An increase in air temperature often thermally degrade permafrost, which has widespread impacts on engineering design, construction, resource development, carbon and water cycles, and ecological protection in cold regions.
The permafrost in the Qinghai-Tibet Plateau (QTP) experiences higher temperatures than those observed in Siberia and the Arctic, which are more sensitive to global climate warming and human activity.
However, many of studies on permafrost in QTP focus on either the local or in situ scales, and few studies have focused on the regional scale.
Besides, existing studies are not comprehensive and do not adequately reflect changes in the thermal state of the permafrost, especially in the interior of permafrost zones.
Therefore, the thermal state of permafrost should be evaluated with a higher resolution over a longer period than previous studies. However, the evaluated is general limited by the sparse data.
Recently, scientists from Northwest Institute of Eco-Environment and Resources evaluate likely permafrost thermal degradation over the Qinghai-Tibet Plateau (QTP) from the 1960s to the 2000s based on the improved decadal means of the mean annual air temperatures (MAATs) data over the QTP in the past 50 years obtained by integrating remote-sensing-based mean annual land surface temperatures (MASTs), leaf area index (LAI), and fractional snow cover values, as well as decadal mean MAATs measured at 152 weather stations using a geographically weighted regression (GWR) model.
Results showed that the climate warming has led to a thermal degradation of permafrost in the past half century. The total area of thermally degraded permafrost is approximately 153.76×104 km2, which corresponds to 88% of the permafrost area in the 1960s.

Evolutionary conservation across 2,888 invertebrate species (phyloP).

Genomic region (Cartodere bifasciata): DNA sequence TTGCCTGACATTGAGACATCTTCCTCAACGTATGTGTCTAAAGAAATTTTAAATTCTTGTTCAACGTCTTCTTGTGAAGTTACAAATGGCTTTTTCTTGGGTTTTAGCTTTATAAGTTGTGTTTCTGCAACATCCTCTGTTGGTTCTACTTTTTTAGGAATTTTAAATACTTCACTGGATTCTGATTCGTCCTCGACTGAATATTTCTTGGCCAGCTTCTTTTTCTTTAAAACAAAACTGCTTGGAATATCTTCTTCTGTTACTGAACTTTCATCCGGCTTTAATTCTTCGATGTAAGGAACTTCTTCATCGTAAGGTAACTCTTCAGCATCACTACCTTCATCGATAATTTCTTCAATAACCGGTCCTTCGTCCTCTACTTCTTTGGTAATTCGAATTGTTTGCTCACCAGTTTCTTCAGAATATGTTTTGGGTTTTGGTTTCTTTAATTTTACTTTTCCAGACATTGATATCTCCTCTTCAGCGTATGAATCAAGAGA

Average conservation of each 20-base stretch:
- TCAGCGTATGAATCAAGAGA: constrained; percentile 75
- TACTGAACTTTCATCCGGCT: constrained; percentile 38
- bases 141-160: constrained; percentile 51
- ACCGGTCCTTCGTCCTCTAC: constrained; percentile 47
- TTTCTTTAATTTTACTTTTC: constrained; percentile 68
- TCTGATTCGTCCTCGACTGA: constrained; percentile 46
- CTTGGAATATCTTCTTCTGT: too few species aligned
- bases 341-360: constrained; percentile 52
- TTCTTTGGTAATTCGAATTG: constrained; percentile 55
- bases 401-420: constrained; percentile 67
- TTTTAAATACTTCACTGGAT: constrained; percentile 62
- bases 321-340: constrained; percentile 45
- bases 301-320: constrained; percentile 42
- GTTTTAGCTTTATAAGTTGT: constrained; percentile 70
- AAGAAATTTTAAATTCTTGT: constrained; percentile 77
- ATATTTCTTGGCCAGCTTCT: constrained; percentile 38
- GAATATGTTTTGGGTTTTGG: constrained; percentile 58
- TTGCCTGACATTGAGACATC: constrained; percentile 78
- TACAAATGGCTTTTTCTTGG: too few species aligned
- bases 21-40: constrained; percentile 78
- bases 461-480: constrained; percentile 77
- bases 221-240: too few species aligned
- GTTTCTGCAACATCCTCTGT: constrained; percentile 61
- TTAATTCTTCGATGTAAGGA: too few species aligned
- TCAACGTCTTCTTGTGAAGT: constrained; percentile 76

In addition, the area occupied by the cold permafrost types has continuously decreased, and the area occupied by the very warm types has continuously increased.
Results also indicated that approximately 49.4% of the very warm permafrost and 96% of the likely thawing permafrost has degraded to seasonally frozen ground.
This degradation may lead to increased risks to infrastructure, reductions in ecosystem resilience, increased flood risks, and positive climate feedback effects. It therefore affects the well-being of millions of people and sustainable development at the Third Pole.
This research has been published on the The Cryosphere in an article entitled “Climate warming over the past half century has led to thermal degradation of permafrost on the Qinghai-Tibet Plateau”.
The distribution of in situ MAAT observation stations and MAGT boreholes over the QTP. (Image by LI Xin)